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Transforming XML Schemas

January 15, 2003

A W3C XML Schema (WXS) document contains valuable information that can be used throughout a system or application, but the complexity that WXS allows can make this difficult in practice. XSLT, however, can concisely and efficiently manipulate WXS documents in order to perform a number of tasks, including creating HTML input forms, generating query interfaces, documenting data structures and interfaces, and controlling a variety of user interface elements.

As an example, this article describes an XSLT document which creates an XHTML form based on the WXS definition of a complex element. For brevity and clarity, the article omits several WXS and XHTML form aspects, including attribute definitions, keys, imported/included schemas, and qualified name issues. How these additional features are implemented can depend greatly on your use of WXS and on your application. However, building a stylesheet that handles every possible WXS feature can be quite an effort and may often be unnecessary.

Much of the information -- occurrence constraints, data types, special restrictions, and enumerations -- needed to build an XHTML form is already contained in a WXS document. Missing bits such as label text and write restrictions can be added into WXS's <annotation> element.

The stylesheet will perform four distinct tasks:

  1. Find the definition of the target complex element that we want.
  2. Build a form element for the target element.
  3. Find the definitions of the target element's valid children.
  4. Build an input element for each of the simple child elements.

In order to do this, the stylesheet will apply different template rules to similar WXS elements depending on the task at hand. To make this possible, the stylesheet will use a separate mode for each task. The modes are default, targetElementForm, findChildNodes, and childNodeInput. Using a separate mode for each task will also help when modifying, expanding, or deciphering this stylesheet.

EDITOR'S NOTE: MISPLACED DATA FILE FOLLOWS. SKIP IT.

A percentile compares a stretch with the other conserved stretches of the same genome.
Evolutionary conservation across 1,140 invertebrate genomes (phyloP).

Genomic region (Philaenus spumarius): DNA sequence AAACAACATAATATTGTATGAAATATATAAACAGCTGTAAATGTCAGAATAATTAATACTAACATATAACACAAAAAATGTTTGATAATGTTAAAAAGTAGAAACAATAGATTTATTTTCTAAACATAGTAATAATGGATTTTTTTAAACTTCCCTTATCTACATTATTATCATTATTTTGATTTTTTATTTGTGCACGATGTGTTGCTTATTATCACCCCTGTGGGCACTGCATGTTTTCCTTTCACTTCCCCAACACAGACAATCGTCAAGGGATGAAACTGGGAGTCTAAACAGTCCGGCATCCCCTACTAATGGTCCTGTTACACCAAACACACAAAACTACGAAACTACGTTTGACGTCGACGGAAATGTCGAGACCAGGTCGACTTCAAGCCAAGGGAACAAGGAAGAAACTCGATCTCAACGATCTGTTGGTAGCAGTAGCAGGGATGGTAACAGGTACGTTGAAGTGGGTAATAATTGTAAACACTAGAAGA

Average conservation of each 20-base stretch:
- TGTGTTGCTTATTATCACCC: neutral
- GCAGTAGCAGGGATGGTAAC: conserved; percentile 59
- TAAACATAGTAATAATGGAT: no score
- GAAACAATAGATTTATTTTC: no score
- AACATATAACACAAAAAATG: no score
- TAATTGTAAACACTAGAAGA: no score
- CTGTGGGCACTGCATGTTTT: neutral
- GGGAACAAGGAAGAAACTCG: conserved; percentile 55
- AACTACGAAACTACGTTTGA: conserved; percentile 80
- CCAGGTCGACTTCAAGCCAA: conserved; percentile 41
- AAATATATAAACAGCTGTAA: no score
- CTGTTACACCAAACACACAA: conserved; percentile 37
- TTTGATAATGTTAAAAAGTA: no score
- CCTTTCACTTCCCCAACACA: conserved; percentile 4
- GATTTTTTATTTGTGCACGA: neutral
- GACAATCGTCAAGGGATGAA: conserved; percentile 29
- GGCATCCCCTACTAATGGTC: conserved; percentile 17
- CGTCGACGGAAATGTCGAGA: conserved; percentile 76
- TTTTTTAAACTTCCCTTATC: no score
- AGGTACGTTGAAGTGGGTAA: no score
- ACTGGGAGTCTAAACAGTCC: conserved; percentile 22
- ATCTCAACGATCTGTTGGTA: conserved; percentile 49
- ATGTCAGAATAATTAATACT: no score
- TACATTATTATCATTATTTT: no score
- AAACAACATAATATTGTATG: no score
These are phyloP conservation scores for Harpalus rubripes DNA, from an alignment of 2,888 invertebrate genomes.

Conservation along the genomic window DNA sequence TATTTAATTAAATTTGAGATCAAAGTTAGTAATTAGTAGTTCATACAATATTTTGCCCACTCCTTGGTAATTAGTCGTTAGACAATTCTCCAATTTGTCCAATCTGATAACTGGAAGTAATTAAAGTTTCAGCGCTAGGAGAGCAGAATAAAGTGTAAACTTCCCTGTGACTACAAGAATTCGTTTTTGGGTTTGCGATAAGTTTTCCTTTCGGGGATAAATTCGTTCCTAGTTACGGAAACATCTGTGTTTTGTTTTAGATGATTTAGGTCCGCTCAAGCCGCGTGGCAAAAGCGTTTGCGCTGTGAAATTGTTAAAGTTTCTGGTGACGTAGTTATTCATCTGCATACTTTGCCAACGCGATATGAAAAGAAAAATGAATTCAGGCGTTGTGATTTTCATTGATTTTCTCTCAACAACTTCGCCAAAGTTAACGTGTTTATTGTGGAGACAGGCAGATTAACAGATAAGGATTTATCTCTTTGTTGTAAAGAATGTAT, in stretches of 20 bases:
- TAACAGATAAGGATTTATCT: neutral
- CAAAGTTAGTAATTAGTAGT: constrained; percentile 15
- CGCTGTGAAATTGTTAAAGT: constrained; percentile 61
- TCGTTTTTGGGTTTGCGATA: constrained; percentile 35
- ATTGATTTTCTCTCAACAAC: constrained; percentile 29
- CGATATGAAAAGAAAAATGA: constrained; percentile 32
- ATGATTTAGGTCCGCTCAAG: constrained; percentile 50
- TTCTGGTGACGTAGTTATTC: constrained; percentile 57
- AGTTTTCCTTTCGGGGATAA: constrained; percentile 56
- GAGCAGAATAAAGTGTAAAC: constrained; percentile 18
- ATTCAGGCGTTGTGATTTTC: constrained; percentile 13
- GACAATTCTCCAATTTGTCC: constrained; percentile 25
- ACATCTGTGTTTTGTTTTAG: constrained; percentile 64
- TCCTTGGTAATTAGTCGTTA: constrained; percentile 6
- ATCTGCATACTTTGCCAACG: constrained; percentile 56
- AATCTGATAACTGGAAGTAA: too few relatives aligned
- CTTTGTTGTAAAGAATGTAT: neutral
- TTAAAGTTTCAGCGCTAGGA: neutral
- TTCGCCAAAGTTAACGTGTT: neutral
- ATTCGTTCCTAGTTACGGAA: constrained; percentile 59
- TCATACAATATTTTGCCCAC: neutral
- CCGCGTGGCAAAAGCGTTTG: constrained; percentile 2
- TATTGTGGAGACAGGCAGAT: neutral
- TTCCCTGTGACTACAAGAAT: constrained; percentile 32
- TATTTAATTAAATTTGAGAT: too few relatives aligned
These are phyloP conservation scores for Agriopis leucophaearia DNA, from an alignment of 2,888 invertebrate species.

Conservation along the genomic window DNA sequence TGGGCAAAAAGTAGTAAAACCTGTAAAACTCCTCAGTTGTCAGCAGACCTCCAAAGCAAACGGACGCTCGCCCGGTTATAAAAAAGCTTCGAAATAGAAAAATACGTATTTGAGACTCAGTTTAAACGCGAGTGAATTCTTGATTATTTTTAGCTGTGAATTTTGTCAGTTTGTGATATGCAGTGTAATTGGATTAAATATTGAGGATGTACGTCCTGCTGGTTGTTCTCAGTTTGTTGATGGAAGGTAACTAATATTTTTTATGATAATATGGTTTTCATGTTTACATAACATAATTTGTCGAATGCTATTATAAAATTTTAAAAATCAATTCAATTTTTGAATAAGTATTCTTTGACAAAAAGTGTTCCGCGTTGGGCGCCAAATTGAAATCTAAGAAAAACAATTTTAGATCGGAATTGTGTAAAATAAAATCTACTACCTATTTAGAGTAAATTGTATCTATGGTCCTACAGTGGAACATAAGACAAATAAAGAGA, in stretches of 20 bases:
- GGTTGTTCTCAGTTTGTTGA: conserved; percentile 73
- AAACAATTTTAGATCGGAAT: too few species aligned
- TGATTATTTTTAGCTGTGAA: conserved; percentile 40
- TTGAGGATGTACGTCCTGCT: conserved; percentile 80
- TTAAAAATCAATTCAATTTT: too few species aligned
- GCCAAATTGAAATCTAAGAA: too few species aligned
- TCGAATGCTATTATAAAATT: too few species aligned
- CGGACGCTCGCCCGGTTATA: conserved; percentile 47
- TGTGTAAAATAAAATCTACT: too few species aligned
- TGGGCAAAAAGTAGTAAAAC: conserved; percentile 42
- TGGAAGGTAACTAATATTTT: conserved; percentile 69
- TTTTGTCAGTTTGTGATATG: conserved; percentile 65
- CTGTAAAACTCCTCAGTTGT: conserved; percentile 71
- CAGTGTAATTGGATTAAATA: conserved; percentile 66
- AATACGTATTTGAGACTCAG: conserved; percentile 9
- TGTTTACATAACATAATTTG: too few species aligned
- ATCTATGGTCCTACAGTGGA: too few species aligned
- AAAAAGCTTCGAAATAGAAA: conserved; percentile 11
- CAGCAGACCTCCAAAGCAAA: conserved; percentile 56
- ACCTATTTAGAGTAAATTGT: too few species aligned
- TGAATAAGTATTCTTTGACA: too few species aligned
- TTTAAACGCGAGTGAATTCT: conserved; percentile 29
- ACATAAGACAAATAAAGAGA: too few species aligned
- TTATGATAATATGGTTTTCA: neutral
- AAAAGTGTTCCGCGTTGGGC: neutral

Seek and Transform I

When looking someone up in the phonebook, unique names are very helpful: "Smith, Julian Forsythe" is better than "Smith, J". Similarly we need to name the target element uniquely. This can be tricky because an element name is not necessarily unique; multiple locally defined elements or attributes can share the same name. So for inspiration, we can look to NUNs (Normalized Universal Names), which are path statements used to uniquely identify components of a schema. NUNs made their first appearance in the Schema Formal Description Working Draft. The W3C recently issued a formal draft of NUNs under the new name Schema Component Descriptors (SCD).

For this exercise we will use a simplified form of NUN based on element names to identify the target element and pass it into the stylesheet as a parameter. So, for example, the NUN for the definition of the global <actionItem> element would be "element::actionItem", and the NUN for an element <employee>, local to the global <workGroup> element, would be "element::workGroup/element::employee".

This article will preface the description of a set of template rules with a model that is based on UML Activity Diagrams. In these diagrams template rules are shown as states; modes are shown as composite states; <apply-templates> actions are shown as arrows; branching by template rule match patterns are shown as hollow circles; and other logical branches and the XSLT entry point are shown as solid circles.

Diagram of default mode

The first template to fire, match='xs:schema', will extract the first element name from the NUN string. The first element name in the NUN will always be a global element, therefore its definition will be a child of the <xs:schema> element.

<xsl:param name="targetNUN"/>

<xsl:template match="xs:schema">
  <xsl:variable name="NUNModified" select="concat($targetNUN,'/')"/>
  <xsl:variable name="NUNToken" 
  <xsl:apply-templates select="xs:element[@name=$NUNToken]">